Marketing & Online Communities: Techniques still rudimentary

Cross-posted from the Online Community Report.

I initiated the Marketing & Online Community research study in June of 2007, as a function of the Online Community Research Network. The study was conceived as an investigation into the current state of marketing to online communities, from the perspective of both the online community host, as well as from the perspective of a marketer.

We had over 60 completed surveys, and participants included large software companies, large community destination sites, niche community sites, platform providers and interactive marketing and advertising firms.

One of the most interesting findings from the study actually surfaced early in the process. We discovered that while community hosts and practitioners were willing to share their experiences, most marketers were not. After several in-person interviews, it became clear that most marketing and advertising agencies have not met with great success in their community marketing efforts, and are generally unwilling to talk about their experiences to date.The responses from the marketer’s perspective are proportionally less than those from the community host’s, but the insights provided are still of high value.

From the community host’s perspective, one of the most surprising takeaways was that community hosts were still largely relying on banner and text ads as their main marketing and advertising vehicles.

I’ve included 2 of the most relevant question summaries from the report below:

Q: What types of marketing and advertising activity do you support on your community sites?
Summary: Banner and text ads were the most common forms of marketing activity, followed by RSS, branded content and surveys. There was activity indicated on most categories of community marketing, which seems to indicate willingness on the part of online community hosts and practitioners to experiment with new forms of marketing to their communities. Virtual world storefronts and sponsored podcasts scored surprisingly low, given the media attention in the last 6-9 months.

Q: Is advertising targeting available on your site? If so, please select all options that apply.
Summary: Run of site and contextual targeting were available on the majority of respondent’s sites. More sophisticated technologies, like behavioral and demographic targeting were only available on a few of the respondents communities. Given that there is generally a large amount of demographic data available in a community members profile, it would seem that there is a large opportunity to engage in more sophisticated ad targeting on sites currently just offering run of site or contextual targeting.

The Marketing & Online Communities report is published by the Online Community Research Network, a collaborative research series for online community professionals. If you would like to learn more about the Marketing & Online Communities research report, or more about the Online Community Research Network, please visit the OC Research Network home page.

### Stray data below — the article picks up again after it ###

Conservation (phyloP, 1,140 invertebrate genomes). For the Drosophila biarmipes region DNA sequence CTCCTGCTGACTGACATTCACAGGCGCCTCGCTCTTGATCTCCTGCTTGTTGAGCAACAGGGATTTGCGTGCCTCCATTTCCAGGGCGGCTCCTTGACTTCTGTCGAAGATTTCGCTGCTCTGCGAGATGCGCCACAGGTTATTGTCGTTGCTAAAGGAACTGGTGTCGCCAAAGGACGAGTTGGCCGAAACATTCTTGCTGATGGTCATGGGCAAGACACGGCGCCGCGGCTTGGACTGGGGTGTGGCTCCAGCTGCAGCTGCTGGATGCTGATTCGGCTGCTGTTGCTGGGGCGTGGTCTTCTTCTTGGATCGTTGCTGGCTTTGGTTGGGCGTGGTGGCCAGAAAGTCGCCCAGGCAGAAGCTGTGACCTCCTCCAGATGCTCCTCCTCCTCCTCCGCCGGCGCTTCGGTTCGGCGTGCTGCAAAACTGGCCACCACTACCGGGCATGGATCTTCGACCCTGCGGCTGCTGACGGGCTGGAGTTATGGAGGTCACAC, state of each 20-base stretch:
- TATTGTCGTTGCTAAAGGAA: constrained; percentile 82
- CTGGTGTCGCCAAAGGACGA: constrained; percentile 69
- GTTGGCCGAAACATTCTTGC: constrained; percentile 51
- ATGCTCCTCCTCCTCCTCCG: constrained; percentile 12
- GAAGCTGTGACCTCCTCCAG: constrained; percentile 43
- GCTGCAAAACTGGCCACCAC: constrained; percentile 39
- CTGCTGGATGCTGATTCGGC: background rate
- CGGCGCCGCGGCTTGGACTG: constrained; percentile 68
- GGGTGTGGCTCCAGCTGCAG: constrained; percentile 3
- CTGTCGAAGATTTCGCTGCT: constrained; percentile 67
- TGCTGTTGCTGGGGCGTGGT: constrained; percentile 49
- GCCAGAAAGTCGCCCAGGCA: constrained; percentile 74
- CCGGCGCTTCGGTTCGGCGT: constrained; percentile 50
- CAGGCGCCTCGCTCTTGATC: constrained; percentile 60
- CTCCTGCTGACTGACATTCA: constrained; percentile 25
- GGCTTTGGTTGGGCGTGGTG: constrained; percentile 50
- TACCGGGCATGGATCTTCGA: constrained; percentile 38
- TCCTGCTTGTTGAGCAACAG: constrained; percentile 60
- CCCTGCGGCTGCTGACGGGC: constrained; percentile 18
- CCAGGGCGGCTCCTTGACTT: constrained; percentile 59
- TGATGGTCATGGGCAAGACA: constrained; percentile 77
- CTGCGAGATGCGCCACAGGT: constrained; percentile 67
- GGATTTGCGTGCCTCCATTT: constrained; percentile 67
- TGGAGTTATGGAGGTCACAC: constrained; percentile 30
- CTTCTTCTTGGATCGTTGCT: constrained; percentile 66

Mattel: How not to handle a PR crisis

I’m pretty sure Mattel couldn’t possibly be doing a worse job of addressing the current toy recall issue, short of trying to suppress it.

As the parent of a 2 year old, who owns several toys from the affected toy lines (but not affected toys), I feel like I have some skin in the game on this one.

Check out the “Voluntary Safety Recall Facts” web site. The whole thing smacks of PR circa 1975.

recall image

Here is a little unsolicited design advice Mattel. When you have a sensitive issue, and hundred of thousands of worried and pissed off parents, don’t use SO MUCH RED. It’s ok to go a little off-brand on this, trust me.

Second, let’s look at the letter from Bob Eckert, CEO, patronizingly titled “Because your children are our children to”. WTF?!? What does that even mean?

Dear Fellow Parents,

Many of us at Mattel are parents ourselves. And like you, we know that nothing is more important than the safety of our children. As you may know, Mattel has recently voluntarily recalled some products for two different reasons: impermissible use of lead paint and risks associated with small, high-powered magnets.

We want to ensure that every parent is aware of these issues, returns affected products to us and knows that we have already taken significant actions to further ensure the safety of our toys.

We hope that we don’t have to recall any more products, but if we do, we pledge to address the matter promptly and to inform you quickly.

Our long record of safety at Mattel is why we’re one of the most trusted names with parents. And it is our sincere hope that the actions we are taking now will maintain that trust in the future.

Thank you for your continued trust.

Bob Eckert
Chairman & Chief Executive Officer
Mattel, Inc.

I find the statement “thank you for your continued trust” a bit presumptuous. The entire reason any consumer would be on this site is because they don’t trust Matel. This is an opportunity to reearn parents trust, not presume it.

The video is probably the worst offender. Every word scrubbed by PR, shot in a sterile corporate setting. It comes off as pretty lame and insincere. What could Bob & co have done better here? How about losing the tie, for starters. How about showing footage of staff on sight in China implementing “3 point process changes”, instead of describing them. The majority of the video is spent seeming to blame their manufacturers, instead of accepting responsibility. The much needed apology comes close to the end, and seems like an insincere but required part of the “script”.

update: One thing I forgot last night… where are the opportunities to participate on this site? Why can’t I leave comments (vent)? If I were Mattel, I would much rather have this activity happening on my site, where I could visibly respond, than offsite.